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Budget 2014 Direct Tax Summary: Almost Like There Was No New Government


The Budget Highlights are here, in a quick summary. We’ll warn you: it’s almost like there was no new government. We’ve seen some minor changes.


What you care about

  • Your taxes go down because of an increase of the base slab of 250K versus 200K (another 50K for senior citizens)
  • An increased 80C limit on investments upto Rs. 1.5 lakh
  • Housing loan interest, when you occupy the house, is exempt upto Rs. 200,000 per year. (Higher by Rs. 50K)

Mutual Funds Hit

  • Debt funds have to be held for 3 years to qualify as long term assets. This hits mutual funds very hard! (Full article coming soon)
  • For non-equity funds there was a microscopic dividend arbitrage, by charging dividend tax on the actually amount distributed instead of the “distributable surplus”. This has been bridged.
  • In effect, earlier if you distributed Rs. 85 as dividend, you would pay 15% of that, or Rs. 12.75 as tax. Now If you distributed Rs. 85, they assume you have Rs. 100 to distribute, so you must pay Rs. 15 as dividend tax. This has a big impact on mutual fund dividends, both debt and equity.
  • You had a lower tax of 10% on all gains of debt fund units. Now this is available for all other such listed securities or bonds, not just mutual fund units.

Government Finances

  • They’ll make 9.77 lakh cr. as tax revenue, and 2 lakh crores as non-tax revenue, taking us to nearly 12 lakh crore of government revenue (Up 15%)
  • Expenditure goes up by 12.6% to 17.9 lakh cr.
  • Fiscal deficit of 531,177 cr. which is 4.1% of the GDP, which therefore pegs GDP at 130 lakh crore.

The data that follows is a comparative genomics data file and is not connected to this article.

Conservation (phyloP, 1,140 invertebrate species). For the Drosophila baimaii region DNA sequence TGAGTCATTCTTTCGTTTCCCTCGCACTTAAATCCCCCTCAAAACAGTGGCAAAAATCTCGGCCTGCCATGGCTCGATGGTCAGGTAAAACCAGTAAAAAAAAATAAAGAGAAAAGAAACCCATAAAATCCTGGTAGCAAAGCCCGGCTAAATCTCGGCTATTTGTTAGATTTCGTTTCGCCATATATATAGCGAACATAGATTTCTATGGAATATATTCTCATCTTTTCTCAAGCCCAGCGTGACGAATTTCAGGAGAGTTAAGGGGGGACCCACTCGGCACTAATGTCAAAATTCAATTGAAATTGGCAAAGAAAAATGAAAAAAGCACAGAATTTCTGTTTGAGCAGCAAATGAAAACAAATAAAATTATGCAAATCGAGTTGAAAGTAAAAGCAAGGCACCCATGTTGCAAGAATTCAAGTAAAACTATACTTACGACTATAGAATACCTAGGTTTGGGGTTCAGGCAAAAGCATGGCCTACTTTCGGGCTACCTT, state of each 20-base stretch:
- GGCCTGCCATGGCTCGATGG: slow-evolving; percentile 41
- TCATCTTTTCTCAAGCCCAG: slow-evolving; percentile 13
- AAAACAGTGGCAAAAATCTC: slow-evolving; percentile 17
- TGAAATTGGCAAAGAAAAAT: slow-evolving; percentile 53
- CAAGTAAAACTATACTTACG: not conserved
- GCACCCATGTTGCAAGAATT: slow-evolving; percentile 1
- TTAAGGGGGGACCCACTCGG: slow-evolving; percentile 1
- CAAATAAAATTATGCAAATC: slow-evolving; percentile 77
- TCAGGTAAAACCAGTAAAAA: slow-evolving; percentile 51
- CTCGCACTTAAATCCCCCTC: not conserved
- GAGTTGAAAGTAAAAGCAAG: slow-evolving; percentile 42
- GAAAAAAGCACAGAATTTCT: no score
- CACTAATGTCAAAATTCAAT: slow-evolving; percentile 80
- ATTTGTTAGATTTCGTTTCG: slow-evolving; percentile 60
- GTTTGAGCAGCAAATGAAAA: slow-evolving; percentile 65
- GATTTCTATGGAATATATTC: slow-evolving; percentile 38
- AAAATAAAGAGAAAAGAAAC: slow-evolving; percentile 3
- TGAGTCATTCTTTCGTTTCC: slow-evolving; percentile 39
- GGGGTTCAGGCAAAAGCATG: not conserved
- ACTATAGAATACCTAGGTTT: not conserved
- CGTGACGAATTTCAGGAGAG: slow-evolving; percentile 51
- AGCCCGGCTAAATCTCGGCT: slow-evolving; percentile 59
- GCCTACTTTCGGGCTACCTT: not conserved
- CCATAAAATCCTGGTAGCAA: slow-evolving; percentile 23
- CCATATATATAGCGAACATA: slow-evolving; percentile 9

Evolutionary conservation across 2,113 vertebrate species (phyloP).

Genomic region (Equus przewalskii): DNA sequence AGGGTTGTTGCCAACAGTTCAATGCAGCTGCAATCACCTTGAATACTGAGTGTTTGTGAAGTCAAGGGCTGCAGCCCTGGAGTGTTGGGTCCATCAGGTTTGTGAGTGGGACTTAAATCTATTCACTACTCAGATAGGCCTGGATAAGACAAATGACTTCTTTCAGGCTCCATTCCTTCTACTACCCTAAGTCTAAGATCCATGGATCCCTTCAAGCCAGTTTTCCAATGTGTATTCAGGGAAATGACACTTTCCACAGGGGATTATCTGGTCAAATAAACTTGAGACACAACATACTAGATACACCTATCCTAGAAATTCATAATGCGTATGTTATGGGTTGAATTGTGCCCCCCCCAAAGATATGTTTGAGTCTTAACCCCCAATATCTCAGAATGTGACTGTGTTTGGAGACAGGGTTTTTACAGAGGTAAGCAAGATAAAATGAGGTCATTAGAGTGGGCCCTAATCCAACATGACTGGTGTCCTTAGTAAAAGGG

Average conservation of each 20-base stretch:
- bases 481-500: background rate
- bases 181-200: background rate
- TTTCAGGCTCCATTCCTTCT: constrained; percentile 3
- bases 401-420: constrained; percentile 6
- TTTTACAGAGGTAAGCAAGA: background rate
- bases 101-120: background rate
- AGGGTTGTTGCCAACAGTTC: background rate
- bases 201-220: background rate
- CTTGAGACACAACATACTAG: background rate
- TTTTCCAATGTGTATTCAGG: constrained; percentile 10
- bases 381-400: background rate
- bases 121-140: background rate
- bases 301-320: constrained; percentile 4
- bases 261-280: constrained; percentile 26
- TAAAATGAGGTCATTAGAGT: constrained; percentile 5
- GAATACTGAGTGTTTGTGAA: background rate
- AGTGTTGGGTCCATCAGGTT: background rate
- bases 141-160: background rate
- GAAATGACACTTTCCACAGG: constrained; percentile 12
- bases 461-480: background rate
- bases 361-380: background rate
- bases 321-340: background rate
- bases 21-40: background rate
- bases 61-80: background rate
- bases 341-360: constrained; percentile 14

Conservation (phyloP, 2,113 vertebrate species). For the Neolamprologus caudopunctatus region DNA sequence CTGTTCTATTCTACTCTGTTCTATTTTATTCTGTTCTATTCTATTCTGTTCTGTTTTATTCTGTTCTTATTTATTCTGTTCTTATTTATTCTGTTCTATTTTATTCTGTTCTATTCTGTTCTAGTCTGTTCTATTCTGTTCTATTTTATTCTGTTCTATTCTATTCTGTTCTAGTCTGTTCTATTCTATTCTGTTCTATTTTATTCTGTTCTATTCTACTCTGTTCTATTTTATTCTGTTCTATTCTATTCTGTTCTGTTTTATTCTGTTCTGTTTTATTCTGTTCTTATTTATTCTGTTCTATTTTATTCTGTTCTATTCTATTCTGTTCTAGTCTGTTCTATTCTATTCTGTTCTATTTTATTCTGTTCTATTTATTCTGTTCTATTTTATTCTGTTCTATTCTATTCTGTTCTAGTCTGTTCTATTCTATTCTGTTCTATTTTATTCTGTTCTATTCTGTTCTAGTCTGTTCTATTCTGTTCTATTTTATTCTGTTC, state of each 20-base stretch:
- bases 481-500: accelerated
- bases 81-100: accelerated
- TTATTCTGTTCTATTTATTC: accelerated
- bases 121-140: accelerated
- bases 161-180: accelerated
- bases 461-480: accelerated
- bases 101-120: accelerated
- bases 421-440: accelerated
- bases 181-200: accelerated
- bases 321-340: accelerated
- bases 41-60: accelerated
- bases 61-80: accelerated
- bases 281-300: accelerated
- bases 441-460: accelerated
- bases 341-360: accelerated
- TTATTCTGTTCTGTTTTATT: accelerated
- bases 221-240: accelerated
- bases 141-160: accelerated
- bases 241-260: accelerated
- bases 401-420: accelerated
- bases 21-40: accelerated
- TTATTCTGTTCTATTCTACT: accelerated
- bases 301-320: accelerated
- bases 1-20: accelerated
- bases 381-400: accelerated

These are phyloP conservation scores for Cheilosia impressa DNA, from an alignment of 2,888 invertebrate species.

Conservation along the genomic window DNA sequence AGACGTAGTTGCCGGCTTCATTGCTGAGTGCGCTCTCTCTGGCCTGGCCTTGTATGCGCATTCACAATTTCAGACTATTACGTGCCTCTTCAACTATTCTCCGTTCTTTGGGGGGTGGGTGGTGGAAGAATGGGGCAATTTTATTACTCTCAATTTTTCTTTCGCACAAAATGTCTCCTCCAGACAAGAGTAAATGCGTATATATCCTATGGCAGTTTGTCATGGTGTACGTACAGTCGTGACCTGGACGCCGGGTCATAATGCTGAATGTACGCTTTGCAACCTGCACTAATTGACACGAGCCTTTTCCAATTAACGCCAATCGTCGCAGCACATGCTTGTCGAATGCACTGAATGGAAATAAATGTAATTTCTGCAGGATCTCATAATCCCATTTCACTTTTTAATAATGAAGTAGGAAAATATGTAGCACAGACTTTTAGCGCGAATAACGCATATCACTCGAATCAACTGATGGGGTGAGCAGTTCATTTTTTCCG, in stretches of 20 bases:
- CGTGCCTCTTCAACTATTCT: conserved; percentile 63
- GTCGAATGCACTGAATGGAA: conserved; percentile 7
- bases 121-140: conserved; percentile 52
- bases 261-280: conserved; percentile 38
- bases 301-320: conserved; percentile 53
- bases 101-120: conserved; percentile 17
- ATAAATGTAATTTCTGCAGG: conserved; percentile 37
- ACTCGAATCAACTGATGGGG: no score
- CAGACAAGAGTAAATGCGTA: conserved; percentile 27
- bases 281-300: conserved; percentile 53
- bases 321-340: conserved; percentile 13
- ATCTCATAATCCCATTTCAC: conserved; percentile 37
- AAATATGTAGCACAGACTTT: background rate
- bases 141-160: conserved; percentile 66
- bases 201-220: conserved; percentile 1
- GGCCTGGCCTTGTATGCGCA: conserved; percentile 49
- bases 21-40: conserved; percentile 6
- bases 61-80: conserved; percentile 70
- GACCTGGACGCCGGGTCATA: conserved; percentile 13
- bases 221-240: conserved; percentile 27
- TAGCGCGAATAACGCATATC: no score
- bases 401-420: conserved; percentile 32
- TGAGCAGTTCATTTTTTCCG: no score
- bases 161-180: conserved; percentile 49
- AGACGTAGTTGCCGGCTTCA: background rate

• This is going to be tough.
  • FY17 target of 3% fiscal deficit.
  • Stop laughing. But at least they have a goal.

Stop Smoking

  • Excise duty on tobacco upped from 11% to 72%
  • What other incentive do you need?


  • Upped from 26% to 49% in defence
  • Upped from 26% to 49% in insurance
  • Nothing about retail.


  • We know what happened with MFs earlier in this post.
  • Real Estate Investment Trusts (REITs) and Infra Investment Trusts (Invits) get pass-through treatment. Good for investors resident abroad, and for Indians who can pay lower capital gains taxes.
  • 15% of money spent in buying plant and machinery by manufacturers is allowed as a deduction for Rs. 25 crore or more (last year: Rs. 100 cr. or more). And extended to 2017.
  • 100% of expenditure deduction on capital assets of certain businesses like warehouses, hospitals etc. continues; adds semiconductor fab units and iron ore pipelines as new businesses.
  • Infra bonds issued to foreigners had only 5% withholding tax on interest paid. Now that’s been extended to all bonds (infra or not) that are long term. Applies till 2017.
  • FII/FPI investors were told the money they earn is business income, even if it should be capital gains. Now it definitely is capital gains. (Clarified)

Tax Policy Easing and Loophole fixes

  • Advance rulings available to residents too (earlier only for non-residents)
  • Remember the Cost Inflation Index? It’s what you use for Capital gains inflation indexation calculations. It will now be based on the “new” CPI, not a quasi index which was used earlier. Doesn’t change your life much.
  • Another loophole was removed where you could invest capital gains in 54EC bonds (like NHAI) over two years if you sold in the second half of the year, and get a Rs. 1 crore exemption. Now that loophole has been removed; you get just Rs. 50 lakh.

Don’t Claim Cap Gains on TWO Houses

  • I complained about the concept that you can invest capital gains of anything into a residential house.
  • Now it seems you can do this but only invests proceeds in one such house, not two.
  • This doesn’t help the bubble, but apparently there are many cases pending where people buy two houses and claim cap gains exemption on investment in both of them. End of that story.

CSR Is Not Deductible

  • Large companies must spend 2% of all profits on Corporate Social Responsibility. Companies wanted to deduct this spend from profits for tax purposes. But the Budget says no, it can’t be deducted – you have to pay it from post-tax profits.

More on indirect taxes and the rest of it later.


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